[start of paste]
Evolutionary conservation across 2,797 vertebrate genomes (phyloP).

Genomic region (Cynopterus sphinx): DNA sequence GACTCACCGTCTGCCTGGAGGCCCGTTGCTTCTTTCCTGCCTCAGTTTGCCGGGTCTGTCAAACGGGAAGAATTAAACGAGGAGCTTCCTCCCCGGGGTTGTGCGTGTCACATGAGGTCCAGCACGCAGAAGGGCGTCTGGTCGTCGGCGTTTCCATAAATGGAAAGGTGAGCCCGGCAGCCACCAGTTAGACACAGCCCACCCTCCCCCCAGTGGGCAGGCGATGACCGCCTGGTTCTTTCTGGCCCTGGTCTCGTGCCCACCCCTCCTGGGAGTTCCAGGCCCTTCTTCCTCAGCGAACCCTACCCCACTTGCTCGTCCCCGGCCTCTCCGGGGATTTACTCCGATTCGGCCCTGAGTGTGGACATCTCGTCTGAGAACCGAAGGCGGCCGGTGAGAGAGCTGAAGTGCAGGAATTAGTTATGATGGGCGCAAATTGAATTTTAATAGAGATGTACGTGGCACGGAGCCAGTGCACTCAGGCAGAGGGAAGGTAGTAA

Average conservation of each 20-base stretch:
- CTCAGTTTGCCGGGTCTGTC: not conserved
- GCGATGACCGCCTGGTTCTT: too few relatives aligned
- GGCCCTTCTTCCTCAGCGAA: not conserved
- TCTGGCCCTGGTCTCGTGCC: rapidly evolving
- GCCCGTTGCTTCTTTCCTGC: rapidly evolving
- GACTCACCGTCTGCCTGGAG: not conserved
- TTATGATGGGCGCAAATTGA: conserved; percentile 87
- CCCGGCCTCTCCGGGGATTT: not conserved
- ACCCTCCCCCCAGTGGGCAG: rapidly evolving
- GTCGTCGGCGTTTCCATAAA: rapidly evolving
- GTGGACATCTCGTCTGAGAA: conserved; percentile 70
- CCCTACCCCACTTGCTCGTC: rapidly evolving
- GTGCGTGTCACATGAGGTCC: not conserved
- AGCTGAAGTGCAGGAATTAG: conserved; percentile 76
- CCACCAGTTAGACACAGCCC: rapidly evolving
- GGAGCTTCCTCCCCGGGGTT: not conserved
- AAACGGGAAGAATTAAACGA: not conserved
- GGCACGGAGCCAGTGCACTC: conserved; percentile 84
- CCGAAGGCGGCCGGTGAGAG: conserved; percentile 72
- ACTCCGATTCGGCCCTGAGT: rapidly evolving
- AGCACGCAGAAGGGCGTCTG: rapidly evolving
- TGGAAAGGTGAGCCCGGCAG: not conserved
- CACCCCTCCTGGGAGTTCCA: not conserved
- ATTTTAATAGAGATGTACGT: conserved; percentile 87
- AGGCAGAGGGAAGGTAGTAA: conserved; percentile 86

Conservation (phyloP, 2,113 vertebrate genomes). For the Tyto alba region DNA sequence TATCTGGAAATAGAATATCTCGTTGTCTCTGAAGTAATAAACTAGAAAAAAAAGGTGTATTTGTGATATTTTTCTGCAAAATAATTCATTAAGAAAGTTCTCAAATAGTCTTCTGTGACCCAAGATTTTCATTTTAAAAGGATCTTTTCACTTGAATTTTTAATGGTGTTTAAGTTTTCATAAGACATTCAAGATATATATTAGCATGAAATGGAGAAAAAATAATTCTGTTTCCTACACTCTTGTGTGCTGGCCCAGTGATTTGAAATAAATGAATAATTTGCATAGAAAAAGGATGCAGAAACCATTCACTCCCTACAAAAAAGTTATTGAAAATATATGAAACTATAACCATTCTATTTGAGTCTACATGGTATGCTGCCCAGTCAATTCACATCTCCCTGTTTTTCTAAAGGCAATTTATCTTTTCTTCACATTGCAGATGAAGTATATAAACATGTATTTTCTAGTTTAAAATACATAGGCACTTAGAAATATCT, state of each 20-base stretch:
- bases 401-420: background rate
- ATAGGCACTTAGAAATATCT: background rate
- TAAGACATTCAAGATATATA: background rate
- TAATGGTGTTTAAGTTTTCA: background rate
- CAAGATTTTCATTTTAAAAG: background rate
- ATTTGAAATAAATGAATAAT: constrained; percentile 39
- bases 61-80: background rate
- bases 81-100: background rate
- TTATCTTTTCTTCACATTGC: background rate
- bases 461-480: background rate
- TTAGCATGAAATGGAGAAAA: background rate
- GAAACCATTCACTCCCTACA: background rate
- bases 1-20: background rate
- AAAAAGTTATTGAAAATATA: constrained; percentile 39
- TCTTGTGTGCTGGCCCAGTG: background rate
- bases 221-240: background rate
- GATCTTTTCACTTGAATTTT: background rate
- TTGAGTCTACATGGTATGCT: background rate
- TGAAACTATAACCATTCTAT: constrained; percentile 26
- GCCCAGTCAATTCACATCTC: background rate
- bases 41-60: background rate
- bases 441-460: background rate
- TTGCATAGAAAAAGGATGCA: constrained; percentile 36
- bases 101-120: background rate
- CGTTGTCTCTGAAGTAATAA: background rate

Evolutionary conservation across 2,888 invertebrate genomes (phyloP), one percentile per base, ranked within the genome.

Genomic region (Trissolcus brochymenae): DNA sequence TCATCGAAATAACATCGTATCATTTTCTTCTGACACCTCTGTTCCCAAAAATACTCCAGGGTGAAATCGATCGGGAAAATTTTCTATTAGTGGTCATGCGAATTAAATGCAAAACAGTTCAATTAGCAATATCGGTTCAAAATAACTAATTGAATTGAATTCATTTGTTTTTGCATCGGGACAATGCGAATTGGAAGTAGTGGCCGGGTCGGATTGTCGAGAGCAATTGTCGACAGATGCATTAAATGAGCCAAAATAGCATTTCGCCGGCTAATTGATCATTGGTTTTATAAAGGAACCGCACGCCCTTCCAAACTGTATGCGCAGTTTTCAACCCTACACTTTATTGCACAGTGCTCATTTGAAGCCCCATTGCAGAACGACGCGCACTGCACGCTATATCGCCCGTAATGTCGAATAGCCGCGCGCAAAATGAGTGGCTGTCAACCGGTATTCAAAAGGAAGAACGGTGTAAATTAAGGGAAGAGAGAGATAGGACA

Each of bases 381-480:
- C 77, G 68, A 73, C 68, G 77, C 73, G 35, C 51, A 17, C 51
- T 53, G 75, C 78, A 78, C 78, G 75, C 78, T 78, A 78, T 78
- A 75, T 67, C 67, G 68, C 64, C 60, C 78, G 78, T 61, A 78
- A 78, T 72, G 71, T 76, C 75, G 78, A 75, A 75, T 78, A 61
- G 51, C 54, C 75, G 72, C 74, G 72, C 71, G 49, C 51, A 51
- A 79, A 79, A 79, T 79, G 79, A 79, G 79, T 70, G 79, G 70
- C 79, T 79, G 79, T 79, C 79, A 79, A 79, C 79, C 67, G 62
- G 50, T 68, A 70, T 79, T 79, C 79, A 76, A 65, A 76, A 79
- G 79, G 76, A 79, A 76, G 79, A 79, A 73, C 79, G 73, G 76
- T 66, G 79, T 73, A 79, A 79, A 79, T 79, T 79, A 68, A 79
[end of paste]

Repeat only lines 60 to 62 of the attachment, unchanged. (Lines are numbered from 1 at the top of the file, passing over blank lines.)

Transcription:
- A 75, T 67, C 67, G 68, C 64, C 60, C 78, G 78, T 61, A 78
- A 78, T 72, G 71, T 76, C 75, G 78, A 75, A 75, T 78, A 61
- G 51, C 54, C 75, G 72, C 74, G 72, C 71, G 49, C 51, A 51